In Marsh v. Associated Estates Realty Corp., No. 12-1594 (6th Cir. 2013), plaintiff Rosemary Marsh (“Marsh”) was appealing the district court’s order granting summary judgment in favor of defendant Associated Estates Realty Corp. (“AERC”). Marsh sued in the district court after AERC fired her, alleging violations of the Age Discrimination in Employment Act (the “ADEA”).
In this case, Marsh was hired as a leasing consultant by AERC in March 2004. Approximately one year later, she voluntarily left her position to pursue employment opportunities elsewhere. She resumed her position with AERC in May 2005. However, Marsh’s tenure of employment was shortened when her employment was involuntarily terminated in December of 2007. Marsh was sixty years old when she was initially hired, sixty-one years old when she was rehired, and sixty-three years old when she was terminated. While employed, Marsh had received certain evaluations which were below AERC expectations, and she had violated company policy more than once. Marsh contends that, at the meeting at which she was terminated, it was suggested by an AERC employee that Marsh was getting too old for the job. This suit ensued.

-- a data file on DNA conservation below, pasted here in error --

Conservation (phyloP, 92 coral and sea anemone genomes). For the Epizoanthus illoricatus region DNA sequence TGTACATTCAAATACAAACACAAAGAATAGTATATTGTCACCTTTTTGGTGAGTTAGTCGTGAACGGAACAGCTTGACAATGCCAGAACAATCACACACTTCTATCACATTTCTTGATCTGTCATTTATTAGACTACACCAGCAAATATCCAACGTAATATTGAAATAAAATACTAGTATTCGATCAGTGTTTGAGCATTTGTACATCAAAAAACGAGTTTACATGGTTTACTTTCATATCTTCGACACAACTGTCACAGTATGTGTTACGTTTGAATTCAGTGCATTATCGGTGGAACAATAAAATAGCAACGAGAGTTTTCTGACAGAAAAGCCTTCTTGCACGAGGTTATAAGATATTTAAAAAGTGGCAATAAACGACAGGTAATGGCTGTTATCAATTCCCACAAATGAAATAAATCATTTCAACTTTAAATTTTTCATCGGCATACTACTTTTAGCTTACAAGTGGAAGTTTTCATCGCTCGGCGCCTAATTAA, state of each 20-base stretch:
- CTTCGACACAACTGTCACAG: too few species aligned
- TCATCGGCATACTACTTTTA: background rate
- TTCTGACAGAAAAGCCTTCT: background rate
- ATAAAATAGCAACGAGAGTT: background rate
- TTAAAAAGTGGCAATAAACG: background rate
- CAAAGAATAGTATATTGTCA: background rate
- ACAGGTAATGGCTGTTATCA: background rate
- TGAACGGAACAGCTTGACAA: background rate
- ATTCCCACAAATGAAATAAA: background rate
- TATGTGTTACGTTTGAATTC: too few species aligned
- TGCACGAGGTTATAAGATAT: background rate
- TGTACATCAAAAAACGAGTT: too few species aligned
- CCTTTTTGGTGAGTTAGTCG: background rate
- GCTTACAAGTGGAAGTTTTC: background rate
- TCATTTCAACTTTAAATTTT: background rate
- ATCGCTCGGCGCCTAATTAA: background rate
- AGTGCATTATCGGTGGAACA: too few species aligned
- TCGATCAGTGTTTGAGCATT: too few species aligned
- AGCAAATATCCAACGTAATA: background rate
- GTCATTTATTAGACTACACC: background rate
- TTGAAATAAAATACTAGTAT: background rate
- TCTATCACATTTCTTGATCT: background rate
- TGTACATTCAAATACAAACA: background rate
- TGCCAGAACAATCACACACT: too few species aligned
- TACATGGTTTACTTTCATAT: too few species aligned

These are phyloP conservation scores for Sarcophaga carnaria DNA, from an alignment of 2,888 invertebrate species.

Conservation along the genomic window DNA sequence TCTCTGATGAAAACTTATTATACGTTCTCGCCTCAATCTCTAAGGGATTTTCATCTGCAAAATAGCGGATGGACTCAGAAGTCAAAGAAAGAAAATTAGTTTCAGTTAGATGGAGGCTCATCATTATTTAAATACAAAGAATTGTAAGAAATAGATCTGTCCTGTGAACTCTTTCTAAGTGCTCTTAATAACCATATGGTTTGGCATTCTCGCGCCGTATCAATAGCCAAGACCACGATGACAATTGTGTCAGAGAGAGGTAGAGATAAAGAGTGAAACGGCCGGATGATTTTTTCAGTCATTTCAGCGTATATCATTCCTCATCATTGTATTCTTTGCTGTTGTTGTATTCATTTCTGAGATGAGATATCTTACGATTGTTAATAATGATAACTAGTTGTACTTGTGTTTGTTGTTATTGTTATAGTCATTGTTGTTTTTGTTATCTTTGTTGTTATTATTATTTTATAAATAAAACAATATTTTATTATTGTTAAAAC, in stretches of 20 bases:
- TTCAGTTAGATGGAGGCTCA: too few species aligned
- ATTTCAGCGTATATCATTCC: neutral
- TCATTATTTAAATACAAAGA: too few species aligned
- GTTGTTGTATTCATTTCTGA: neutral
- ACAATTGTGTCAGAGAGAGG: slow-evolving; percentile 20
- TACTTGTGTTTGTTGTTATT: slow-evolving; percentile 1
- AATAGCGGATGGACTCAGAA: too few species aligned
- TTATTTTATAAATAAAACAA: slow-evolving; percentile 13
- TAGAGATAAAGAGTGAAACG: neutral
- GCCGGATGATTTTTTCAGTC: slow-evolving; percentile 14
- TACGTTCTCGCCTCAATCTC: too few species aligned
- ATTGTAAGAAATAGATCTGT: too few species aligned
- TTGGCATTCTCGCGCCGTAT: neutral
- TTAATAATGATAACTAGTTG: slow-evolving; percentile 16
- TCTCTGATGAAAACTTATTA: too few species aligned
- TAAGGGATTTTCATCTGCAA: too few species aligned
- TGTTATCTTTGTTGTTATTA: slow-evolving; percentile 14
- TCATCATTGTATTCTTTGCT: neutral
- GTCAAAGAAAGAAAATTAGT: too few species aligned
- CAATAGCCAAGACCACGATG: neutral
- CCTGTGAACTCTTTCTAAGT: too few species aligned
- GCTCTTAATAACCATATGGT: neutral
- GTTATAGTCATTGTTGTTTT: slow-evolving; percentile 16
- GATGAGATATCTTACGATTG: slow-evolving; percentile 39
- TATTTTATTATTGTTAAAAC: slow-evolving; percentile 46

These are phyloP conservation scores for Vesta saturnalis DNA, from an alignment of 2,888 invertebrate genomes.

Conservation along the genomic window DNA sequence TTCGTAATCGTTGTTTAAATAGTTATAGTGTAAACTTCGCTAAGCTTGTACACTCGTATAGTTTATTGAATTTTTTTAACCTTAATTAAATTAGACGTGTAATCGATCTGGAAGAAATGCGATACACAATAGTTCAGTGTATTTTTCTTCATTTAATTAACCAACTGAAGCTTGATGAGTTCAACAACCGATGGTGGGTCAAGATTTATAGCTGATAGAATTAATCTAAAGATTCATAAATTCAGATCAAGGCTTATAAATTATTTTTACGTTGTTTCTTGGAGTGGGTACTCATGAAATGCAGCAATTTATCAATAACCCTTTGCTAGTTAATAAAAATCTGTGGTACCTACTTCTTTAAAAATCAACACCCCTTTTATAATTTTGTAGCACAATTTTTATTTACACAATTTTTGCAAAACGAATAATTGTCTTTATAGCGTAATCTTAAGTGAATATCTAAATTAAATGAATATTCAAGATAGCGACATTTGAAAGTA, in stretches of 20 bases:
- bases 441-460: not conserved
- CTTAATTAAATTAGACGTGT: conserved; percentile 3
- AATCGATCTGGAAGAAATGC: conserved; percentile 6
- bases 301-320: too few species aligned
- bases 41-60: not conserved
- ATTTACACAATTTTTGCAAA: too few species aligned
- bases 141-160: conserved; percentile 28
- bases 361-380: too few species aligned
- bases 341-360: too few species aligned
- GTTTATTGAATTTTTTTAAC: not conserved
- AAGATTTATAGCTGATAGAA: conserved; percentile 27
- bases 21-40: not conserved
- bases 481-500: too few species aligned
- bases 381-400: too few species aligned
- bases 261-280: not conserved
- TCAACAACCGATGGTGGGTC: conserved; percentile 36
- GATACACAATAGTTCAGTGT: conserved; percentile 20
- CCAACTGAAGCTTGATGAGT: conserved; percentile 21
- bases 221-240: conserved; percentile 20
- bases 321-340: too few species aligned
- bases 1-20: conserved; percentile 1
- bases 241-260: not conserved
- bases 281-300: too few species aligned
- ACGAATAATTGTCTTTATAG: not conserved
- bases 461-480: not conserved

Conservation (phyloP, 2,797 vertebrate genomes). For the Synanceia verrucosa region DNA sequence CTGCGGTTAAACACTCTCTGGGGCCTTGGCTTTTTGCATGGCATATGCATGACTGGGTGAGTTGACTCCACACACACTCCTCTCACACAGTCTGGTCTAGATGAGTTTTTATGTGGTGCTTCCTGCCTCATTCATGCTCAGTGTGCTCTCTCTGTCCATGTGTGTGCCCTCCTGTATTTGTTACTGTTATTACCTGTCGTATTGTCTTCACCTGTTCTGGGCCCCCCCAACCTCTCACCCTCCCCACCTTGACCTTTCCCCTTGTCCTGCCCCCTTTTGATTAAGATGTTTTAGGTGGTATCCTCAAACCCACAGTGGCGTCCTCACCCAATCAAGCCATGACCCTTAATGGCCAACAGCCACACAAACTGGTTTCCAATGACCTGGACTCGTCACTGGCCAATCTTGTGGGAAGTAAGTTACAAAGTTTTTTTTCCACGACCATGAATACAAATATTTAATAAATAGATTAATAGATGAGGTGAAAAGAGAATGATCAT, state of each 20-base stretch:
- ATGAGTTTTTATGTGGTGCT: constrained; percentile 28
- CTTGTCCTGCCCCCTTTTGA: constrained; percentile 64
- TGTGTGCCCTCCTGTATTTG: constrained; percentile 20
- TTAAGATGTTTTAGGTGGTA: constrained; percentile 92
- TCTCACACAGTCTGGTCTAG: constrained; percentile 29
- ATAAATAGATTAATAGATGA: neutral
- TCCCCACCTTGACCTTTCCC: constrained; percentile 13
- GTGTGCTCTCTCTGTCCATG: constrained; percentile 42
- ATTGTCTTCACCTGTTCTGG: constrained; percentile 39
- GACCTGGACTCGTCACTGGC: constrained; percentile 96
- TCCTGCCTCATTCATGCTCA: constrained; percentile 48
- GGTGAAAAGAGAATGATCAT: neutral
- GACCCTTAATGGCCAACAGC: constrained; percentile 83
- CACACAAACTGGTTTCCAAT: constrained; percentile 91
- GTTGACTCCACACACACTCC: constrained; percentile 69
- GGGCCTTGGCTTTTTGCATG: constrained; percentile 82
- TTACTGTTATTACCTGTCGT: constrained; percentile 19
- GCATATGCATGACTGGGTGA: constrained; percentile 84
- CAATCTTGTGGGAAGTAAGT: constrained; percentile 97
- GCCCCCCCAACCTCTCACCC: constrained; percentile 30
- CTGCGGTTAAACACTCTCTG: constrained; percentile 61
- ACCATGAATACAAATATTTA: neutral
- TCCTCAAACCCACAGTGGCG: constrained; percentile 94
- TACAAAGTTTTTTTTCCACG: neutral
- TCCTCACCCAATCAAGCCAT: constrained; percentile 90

In analyzing the case, the Sixth Circuit Court of Appeals (the “Court”) said that, to prevail on an ADEA claim, a plaintiff must prove by a preponderance of the evidence -which may be direct or circumstantial- that age was the “but-for” cause of the challenged employer decision (here the termination). The only evidence of age discrimination here are the suggestions by the AERC employee that Marsh was getting too old. The Court ruled that these suggestions do not constitute direct evidence of age discrimination, primarily since they were made by someone other than a decision maker, or an individual with authority to fire Marsh, at AERC. Also, applying the McDonnell Douglas framework to determine if those suggestions constituted circumstantial evidence of age discrimination, the Court ruled that Marsh failed to meet the requirements of this framework, primarily since AERC rebutted the inference of age discrimination with the evaluations it had made and the violations of company policy it had in its records. As such, given that Marsh had no evidence of age discrimination, the Court concluded that Marsh could not prevail on its ADEA claim, and it affirmed the district court’s summary judgment in AERC’s favor.